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The Art of Fence and the Sense of Masculine Space

  • Jennifer Low
Part of the Early Modern Cultural Series book series

Abstract

This chapter analyzes late-sixteenth-century fencing manuals in order to articulate the assumptions about spatiality derived from early modern fencing and duelling; the analysis both defines the sense of gender implicit in these spatial assumptions and enables us to consider how these spatial assumptions may enter into the drama. Our focus shall be what Gail Kern Paster calls “the subjective experience of being-in-the-body” (3). Although fencing manuals only give information about a specific social group, they may be contextualized through comparison with more general directives in courtesy manuals and, as we shall see in Chapter Three, through contrast with directives addressed to well-born women.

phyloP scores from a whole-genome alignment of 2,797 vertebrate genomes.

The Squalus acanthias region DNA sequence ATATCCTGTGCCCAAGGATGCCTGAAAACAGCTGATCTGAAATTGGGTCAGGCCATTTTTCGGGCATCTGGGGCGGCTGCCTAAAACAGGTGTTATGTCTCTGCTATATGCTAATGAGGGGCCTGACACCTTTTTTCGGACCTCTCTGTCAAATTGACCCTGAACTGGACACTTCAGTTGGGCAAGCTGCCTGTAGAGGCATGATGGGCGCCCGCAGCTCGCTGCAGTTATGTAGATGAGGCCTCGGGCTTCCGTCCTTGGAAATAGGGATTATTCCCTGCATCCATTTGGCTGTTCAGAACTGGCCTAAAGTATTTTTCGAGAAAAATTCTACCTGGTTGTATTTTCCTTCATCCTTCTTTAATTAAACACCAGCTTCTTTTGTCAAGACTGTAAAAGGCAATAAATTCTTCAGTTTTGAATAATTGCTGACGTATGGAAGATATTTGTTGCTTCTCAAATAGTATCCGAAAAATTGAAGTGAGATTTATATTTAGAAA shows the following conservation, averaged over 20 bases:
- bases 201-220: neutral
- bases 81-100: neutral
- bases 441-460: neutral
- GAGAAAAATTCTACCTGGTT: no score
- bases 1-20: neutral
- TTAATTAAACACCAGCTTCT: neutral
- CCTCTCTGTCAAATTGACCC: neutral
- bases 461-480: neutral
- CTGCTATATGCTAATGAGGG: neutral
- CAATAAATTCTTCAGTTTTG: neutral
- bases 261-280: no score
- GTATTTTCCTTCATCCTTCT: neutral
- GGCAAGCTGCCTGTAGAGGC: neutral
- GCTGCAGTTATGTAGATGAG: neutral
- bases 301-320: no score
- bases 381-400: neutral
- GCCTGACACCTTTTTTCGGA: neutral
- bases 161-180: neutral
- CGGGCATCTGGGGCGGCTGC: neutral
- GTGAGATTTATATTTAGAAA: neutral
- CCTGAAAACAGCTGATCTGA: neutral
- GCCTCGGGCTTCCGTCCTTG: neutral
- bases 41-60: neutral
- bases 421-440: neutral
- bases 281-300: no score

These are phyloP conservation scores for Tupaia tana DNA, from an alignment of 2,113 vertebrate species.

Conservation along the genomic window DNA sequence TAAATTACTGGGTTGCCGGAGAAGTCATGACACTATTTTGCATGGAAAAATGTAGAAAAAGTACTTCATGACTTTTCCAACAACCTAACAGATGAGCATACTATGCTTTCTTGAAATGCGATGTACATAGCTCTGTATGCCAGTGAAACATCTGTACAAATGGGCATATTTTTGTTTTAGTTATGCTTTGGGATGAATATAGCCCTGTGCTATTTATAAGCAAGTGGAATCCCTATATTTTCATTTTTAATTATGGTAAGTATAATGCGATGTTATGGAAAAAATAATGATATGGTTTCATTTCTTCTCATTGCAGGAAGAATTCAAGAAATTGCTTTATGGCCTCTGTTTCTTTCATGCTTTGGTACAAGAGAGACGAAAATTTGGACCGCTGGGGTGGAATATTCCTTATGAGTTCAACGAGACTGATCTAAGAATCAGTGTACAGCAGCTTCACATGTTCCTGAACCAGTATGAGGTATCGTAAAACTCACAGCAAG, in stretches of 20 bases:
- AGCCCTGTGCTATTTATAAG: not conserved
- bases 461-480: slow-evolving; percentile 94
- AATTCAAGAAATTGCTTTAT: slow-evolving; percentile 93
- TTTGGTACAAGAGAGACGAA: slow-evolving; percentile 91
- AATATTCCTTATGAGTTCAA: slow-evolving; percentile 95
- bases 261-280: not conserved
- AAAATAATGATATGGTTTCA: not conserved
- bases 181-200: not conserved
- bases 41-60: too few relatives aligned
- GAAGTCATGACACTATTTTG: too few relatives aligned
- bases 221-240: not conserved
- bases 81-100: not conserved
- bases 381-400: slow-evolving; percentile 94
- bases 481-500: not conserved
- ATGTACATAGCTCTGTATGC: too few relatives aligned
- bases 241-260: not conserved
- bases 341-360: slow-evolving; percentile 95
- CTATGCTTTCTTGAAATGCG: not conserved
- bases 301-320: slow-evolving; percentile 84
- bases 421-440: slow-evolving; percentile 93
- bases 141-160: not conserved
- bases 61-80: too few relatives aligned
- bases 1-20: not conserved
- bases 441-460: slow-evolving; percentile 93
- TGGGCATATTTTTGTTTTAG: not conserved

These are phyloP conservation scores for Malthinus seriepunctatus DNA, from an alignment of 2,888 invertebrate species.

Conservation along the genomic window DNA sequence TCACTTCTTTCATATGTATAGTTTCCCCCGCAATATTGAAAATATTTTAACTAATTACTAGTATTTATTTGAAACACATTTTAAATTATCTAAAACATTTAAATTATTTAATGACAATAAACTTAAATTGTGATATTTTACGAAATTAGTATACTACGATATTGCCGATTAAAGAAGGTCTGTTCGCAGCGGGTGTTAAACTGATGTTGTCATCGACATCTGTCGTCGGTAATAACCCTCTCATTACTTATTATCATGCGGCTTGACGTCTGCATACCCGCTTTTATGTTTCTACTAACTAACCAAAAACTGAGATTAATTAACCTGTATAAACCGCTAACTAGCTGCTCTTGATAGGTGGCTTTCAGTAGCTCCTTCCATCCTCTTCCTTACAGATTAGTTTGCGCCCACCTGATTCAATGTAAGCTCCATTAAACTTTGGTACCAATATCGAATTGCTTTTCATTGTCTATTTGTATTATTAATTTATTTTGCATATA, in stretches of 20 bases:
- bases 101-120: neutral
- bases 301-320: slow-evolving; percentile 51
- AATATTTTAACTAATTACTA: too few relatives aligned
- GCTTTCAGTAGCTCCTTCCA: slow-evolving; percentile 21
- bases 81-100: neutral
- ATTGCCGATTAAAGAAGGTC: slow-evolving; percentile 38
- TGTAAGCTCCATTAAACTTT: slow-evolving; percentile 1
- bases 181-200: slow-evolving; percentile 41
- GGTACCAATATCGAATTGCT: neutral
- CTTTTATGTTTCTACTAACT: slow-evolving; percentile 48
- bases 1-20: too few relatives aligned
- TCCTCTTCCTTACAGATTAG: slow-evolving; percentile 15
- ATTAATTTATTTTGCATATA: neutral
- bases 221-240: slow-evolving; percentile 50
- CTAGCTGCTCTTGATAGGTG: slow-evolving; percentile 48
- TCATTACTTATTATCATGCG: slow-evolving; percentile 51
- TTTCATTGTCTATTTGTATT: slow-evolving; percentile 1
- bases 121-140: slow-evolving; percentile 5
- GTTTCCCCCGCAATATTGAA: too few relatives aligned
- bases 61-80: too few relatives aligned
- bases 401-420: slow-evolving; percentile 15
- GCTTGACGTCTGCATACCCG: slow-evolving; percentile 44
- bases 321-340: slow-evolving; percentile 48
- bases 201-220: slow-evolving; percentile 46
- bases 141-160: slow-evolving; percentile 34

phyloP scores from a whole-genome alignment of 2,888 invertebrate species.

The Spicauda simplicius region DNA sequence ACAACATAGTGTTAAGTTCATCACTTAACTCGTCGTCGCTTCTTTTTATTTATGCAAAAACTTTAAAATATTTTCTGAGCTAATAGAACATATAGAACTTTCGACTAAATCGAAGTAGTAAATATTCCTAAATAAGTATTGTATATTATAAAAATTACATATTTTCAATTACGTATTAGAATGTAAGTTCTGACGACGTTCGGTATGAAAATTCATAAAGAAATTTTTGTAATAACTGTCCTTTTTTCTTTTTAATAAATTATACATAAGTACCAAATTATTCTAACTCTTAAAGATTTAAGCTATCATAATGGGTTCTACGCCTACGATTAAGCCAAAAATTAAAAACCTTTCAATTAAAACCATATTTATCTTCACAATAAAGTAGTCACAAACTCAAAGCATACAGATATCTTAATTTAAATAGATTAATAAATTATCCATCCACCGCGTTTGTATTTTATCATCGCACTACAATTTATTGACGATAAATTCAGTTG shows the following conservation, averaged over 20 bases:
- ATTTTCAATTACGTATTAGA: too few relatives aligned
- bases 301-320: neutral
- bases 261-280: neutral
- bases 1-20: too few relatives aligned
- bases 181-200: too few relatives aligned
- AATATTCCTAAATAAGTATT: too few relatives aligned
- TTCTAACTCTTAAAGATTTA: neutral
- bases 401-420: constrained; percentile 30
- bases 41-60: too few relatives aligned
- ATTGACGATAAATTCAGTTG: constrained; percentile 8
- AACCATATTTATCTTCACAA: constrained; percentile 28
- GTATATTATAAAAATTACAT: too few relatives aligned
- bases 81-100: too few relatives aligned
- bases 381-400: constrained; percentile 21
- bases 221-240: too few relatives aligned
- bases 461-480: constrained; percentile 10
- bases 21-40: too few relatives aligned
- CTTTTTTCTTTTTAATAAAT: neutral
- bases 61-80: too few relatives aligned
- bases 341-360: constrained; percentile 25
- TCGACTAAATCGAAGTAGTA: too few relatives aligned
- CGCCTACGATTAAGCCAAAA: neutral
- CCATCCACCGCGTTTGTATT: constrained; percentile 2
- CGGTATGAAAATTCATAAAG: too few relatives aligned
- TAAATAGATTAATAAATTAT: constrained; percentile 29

Keywords

Body Language Bodily Awareness Personal Space Early Modern Period Property Interest 
These keywords were added by machine and not by the authors. This process is experimental and the keywords may be updated as the learning algorithm improves.

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Copyright information

© Jennifer Low 2003

Authors and Affiliations

  • Jennifer Low

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